Earlier this month, most physicists d thought inventor Roger Sawyer and his EmDrive engine was a joke, until they discovered it works. Scientists gave the Emdrive the name “The Impossible Engine” because the quantum vacuum plasma thruster went against classical mechanics. The engine was supposed to create thrust by bouncing microwaves around in a closed container.
It’s understandable why this shouldn’t work; the process describes what happens in a microwave oven, not a Space Age Engine. The whole idea sounds like strapping a microwave behind a car, turning it on, opening the door, and expecting the vehicle to move. It’s different from the combustion based thruster engines that from the space launch countdowns on our time.
Science Fiction No More
In a twist befitting a science fiction movie, though, two separate laboratories gave the design a shot and it actually works. A team claimed back in 2009 that they were able to make an engine of similar design produce 720 millinewtons. One study doesn’t get much attention from scientists, but when a team at NASA replicated the experiment, they managed to do the same thing. They only managed thirty to fifty micronewtons, but that’s a lot considering they were supposed to get nothing.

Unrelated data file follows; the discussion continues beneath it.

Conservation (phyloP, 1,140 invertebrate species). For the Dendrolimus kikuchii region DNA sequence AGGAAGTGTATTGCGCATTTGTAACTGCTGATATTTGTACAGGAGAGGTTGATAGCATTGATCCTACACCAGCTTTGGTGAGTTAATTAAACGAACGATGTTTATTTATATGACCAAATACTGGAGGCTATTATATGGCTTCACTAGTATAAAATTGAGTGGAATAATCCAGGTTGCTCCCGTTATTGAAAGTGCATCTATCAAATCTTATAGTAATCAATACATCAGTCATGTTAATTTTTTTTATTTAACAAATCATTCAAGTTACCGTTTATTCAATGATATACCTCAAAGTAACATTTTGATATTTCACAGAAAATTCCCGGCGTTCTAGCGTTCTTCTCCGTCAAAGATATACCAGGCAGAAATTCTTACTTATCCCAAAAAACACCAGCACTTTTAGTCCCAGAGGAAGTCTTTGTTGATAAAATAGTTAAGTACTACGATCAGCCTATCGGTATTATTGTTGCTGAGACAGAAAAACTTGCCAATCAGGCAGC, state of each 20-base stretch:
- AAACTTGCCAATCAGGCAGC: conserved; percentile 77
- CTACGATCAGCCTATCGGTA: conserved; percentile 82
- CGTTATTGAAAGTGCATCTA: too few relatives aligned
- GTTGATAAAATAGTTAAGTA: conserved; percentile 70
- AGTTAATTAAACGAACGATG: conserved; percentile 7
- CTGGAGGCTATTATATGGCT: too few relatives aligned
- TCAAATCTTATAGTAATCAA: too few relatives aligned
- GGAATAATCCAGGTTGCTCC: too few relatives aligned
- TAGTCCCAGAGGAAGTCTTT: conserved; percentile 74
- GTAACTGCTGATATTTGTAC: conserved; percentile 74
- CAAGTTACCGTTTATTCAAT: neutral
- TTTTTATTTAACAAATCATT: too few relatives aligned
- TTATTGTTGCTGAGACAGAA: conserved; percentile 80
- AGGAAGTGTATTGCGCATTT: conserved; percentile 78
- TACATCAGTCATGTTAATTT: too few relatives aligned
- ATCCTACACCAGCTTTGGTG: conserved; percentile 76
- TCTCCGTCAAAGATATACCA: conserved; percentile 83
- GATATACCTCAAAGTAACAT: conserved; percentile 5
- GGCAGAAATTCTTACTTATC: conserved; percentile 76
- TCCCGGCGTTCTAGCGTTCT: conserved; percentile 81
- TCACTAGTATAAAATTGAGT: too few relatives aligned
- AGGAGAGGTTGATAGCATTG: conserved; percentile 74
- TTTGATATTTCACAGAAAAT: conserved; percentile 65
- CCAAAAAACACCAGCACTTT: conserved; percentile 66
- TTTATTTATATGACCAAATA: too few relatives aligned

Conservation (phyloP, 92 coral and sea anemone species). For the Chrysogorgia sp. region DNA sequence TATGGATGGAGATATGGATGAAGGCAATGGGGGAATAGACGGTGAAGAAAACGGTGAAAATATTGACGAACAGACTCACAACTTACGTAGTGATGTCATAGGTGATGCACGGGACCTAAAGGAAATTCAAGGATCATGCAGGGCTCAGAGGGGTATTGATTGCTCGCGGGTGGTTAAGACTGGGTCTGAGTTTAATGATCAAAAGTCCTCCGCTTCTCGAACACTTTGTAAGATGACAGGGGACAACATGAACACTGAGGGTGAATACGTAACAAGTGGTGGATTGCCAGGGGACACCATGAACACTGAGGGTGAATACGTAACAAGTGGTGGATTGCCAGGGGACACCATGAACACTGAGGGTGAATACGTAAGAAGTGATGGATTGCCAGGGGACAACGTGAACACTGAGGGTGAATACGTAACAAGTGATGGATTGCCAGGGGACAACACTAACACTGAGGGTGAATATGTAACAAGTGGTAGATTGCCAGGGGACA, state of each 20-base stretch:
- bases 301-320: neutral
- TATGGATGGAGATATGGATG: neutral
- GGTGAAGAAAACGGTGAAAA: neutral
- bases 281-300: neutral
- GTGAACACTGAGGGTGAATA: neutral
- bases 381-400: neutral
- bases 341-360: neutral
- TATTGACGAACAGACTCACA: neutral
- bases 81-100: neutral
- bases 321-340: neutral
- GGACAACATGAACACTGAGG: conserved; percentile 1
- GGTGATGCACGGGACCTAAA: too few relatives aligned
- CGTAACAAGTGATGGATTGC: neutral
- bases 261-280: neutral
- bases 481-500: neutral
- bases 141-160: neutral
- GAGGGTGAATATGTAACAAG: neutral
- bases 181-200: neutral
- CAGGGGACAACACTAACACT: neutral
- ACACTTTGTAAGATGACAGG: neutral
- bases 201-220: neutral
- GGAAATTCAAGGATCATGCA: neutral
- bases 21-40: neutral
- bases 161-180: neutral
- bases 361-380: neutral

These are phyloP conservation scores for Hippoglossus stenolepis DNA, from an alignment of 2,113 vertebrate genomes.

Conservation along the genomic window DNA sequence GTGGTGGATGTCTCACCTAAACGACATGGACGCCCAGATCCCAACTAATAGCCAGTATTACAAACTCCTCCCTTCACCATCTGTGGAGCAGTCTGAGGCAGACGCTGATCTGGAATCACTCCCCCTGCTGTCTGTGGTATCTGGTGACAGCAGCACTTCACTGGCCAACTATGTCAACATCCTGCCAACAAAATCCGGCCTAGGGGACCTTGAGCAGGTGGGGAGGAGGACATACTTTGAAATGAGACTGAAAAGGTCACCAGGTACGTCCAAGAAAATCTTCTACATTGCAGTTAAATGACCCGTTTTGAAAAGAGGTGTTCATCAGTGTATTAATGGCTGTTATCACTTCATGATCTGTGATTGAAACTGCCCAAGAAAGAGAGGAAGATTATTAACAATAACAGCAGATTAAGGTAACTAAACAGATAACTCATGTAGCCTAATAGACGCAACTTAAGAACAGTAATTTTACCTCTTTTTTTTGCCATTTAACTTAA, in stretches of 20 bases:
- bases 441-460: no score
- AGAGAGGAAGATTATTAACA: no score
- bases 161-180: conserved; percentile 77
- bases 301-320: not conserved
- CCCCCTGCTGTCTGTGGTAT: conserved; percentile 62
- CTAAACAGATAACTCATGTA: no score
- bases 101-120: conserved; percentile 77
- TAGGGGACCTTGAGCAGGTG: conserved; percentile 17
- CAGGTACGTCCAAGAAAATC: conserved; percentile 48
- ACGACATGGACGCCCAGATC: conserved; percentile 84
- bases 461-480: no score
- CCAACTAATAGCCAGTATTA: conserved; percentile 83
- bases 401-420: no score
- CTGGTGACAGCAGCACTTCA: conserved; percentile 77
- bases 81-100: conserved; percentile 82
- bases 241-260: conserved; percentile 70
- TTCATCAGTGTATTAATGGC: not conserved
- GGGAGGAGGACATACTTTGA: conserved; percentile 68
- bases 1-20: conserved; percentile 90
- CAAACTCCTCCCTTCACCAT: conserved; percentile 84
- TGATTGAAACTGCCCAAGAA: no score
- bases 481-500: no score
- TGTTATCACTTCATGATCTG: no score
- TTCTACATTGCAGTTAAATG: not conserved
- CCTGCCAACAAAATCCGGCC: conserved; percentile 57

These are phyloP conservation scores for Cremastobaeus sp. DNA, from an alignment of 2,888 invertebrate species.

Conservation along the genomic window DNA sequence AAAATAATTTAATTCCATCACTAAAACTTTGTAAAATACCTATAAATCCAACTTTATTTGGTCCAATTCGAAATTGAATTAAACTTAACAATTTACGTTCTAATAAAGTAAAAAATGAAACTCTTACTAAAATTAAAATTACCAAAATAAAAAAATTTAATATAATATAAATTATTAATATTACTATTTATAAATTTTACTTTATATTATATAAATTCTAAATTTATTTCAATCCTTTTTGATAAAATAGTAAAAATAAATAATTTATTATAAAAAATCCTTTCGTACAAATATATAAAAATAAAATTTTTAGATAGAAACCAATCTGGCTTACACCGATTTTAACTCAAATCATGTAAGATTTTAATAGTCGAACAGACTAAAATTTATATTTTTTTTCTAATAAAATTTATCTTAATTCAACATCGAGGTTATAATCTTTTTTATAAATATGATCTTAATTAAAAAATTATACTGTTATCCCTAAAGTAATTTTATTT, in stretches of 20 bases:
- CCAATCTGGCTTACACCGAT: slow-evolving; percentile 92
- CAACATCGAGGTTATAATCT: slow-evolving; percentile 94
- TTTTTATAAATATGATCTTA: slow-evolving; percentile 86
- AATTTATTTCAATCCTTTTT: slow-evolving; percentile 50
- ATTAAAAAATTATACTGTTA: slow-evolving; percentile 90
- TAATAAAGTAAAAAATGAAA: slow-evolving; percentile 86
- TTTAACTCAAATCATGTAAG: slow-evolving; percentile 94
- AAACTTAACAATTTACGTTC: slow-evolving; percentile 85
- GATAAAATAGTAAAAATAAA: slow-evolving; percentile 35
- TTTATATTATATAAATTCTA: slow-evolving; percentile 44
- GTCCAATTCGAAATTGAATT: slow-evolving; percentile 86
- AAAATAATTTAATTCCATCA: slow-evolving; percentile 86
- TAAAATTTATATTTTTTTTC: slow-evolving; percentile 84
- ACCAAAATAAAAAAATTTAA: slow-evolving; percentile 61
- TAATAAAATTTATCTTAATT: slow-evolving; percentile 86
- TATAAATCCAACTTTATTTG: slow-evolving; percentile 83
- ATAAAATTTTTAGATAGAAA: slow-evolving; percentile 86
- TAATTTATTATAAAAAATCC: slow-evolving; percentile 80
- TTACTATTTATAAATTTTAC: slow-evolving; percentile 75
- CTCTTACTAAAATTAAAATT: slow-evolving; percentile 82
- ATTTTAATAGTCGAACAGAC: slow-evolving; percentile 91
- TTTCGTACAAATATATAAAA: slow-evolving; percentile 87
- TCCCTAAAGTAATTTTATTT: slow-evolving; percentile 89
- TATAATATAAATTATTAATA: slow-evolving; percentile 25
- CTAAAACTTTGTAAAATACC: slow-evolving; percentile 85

This is exciting news for scientists everywhere, because if they’re wrong and the engine works, it could mean rewriting all the books on mechanical and electrical engineering, and even physics. But, the odds of creating an engine based on this design powerful enough to propel a rocket into space are still remote.
Far From the Market
Rockets are much too heavy, and the Earth’s gravity is too strong. There is of course the possibility of the technology to be used in something much smaller, like cars. Soon, the selection of car parts in Perth would be entirely different.
Incorporating this technology into cars would be a big boost to the eco-car industry, as the machine uses electricity to generate the microwaves. Nevertheless, it would take a complete overhaul of existing systems to make it work.